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July 30, 2005

New Cooperative Games

There's three new games among my collection that I find quite interesting. All feature cooperative play, where all (or all but one) players win or lose as a team.

First is a remake of the classic Arkham Horror. This new version adds the graphical sophistication of modern production and a few rules modifications to create a very familiar game with several (mostly promising) differences. Players take on the role of investigators attempting to fight back the encroaching dark influence of a powerful dark Elder God. In a major change from the original, the game now has a single Elder God picked as the force behind this game's event, with some pervasive mechanical effect (similar, but less all-encompassing, than a similar mechanic in Buffy the Vampire Slayer). In a major upgrade, cards are now used instead of tables to generate random events, which means there are now several new and less predictable events, particularly on the far side of dimensional gates. This game is a bit long (depending on which enemy you face, it can take several hours), as was the original, but it tends to offer considerable options and choices for the players, so it's never boring. Difficult, certainly. But not boring. Not at all. A worthy successor to an already great game.

Shadows Over Camelot offers another take on cooperative play. Here, the players are the knights of the round table, setting off on quests to establish their legend before invasion and betrayal overcome them. The color and style are great, though the play mechanics are a bit simplistic; most quests consist mainly of trying to build and deploy simple sets of numbered cards. Keeping things interesting are a deck of cards which randomly deploy the opposing side and, most uncertainly, the possibility of a traitor. That's right, even though this is a cooperative game, there's a very real chance that one of the knights might actually be working against the rest. This can add significant uncertainty and fun! I've read reviews which suggest that the game suffers a bit from momentum effects, where either a win or a loss is very obvious well before the game is actually done... But lots of games have that "problem", and this one is both very pretty and uniquely strong in its cooperative structure. Certainly worth checking out.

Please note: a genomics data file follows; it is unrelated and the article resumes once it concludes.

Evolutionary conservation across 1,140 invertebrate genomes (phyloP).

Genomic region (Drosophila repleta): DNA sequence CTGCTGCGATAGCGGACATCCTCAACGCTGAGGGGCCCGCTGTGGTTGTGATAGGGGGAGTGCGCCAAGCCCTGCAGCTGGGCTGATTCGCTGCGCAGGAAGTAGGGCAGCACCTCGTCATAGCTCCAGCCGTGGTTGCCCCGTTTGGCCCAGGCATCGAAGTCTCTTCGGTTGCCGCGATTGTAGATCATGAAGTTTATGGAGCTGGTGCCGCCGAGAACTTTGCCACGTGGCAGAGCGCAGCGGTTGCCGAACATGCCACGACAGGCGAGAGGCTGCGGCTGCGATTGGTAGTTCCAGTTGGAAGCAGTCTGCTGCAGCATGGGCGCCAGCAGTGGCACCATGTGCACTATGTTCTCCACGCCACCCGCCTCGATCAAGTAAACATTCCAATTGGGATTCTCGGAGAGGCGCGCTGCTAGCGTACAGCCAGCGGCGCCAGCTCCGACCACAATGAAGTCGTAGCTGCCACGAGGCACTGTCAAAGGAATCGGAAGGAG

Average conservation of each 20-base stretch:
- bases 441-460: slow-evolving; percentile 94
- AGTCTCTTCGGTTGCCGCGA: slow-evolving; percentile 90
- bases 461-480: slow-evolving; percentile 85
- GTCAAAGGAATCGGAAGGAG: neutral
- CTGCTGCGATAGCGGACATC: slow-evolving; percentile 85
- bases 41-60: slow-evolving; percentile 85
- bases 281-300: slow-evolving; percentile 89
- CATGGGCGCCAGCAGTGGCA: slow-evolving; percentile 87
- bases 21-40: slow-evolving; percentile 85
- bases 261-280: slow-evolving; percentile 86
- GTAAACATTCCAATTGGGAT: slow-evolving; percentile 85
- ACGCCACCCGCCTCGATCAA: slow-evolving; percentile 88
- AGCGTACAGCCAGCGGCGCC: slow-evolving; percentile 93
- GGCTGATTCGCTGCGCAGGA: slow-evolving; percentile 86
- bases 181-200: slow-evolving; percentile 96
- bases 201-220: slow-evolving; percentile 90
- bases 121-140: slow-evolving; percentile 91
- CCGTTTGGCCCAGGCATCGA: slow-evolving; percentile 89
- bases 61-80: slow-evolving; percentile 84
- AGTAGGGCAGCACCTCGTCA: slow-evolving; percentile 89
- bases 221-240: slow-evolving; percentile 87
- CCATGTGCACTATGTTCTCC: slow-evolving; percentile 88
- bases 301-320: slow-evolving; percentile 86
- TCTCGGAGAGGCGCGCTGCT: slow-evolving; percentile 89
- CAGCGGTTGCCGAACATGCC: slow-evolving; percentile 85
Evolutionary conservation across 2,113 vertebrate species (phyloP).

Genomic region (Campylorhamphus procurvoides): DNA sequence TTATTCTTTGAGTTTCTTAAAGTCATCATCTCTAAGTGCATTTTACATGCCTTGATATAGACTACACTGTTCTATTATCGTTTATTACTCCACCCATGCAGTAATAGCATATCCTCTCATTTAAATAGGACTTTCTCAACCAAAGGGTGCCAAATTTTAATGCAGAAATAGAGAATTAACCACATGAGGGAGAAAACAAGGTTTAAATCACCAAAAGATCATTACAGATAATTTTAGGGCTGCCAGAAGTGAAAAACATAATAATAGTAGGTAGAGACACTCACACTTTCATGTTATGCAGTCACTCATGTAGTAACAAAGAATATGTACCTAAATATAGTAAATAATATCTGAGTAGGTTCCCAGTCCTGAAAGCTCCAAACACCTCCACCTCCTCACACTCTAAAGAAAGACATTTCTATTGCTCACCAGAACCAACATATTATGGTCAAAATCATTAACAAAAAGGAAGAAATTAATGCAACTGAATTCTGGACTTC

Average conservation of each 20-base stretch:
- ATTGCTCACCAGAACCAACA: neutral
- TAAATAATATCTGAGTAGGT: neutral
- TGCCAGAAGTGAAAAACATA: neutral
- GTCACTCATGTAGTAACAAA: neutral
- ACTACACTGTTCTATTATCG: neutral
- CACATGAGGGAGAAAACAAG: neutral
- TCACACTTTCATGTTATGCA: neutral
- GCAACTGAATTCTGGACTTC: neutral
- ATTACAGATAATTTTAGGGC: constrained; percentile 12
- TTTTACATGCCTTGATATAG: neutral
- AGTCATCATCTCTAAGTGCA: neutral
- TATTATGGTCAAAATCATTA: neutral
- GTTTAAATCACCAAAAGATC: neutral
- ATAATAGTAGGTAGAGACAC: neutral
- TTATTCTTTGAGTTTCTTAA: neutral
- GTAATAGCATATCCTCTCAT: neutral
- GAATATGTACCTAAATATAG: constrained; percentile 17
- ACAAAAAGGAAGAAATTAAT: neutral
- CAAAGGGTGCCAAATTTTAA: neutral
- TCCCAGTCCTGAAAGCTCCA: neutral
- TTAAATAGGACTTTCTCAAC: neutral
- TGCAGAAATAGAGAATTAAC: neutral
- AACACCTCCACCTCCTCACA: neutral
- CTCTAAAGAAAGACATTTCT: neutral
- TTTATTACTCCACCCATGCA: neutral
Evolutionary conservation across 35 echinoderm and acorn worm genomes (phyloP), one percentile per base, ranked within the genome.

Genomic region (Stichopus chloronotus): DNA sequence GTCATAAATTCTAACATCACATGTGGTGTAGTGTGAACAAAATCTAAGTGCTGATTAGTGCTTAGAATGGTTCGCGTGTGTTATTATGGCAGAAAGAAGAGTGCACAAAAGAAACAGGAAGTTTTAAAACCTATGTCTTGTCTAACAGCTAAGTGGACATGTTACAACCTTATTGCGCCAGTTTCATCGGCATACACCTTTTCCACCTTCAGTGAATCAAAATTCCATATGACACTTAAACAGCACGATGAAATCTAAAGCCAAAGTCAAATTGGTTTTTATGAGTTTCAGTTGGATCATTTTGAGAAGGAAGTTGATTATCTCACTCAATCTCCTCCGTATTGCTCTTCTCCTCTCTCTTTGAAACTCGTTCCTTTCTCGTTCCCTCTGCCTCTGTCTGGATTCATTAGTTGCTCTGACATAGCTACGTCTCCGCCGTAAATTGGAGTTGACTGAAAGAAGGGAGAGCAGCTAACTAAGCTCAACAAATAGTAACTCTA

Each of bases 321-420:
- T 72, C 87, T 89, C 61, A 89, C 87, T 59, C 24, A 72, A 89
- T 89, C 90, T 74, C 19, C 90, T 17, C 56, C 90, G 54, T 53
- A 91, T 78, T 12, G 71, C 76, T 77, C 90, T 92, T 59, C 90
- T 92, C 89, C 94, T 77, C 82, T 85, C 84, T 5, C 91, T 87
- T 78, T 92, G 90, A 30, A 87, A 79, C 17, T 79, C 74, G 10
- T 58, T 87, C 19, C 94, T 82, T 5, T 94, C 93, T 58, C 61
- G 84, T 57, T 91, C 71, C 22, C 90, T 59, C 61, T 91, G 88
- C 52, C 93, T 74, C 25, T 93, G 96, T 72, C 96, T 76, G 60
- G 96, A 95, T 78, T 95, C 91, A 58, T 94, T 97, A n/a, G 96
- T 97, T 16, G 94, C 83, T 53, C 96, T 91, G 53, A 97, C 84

Thirdly, there's Battlestations. This is a bit less of a cooperative game than it is a very mechanical, bare-bones roleplaying game, but just where cooperative boardgames end and RPGs begin is a tricky line to draw. In this game, one player Referees and plays the enemy side while the others each control one crewmember of a spaceship set to a mission. Most interesting here is a mechanics system that allows simultaneous play of ship-to-ship combat, boarding actions, and scientific investigations. Which means much of the game is resource management, with the most important resource being the various skills of the characters. Simple re-roll mechanics allow player characters to be very good at their professional tasks without making it impossible for other characters to assist effectively. Play is achieved on multiple boards, one simple hexes for the ships to move on, the others the ship interiors, made up of square modular rooms, marked where control panels and such can be accessed. This is a very interesting game, and quite open-ended (again, more like an RPG than a boardgame).

Posted by ghoul at July 30, 2005 05:35 PM

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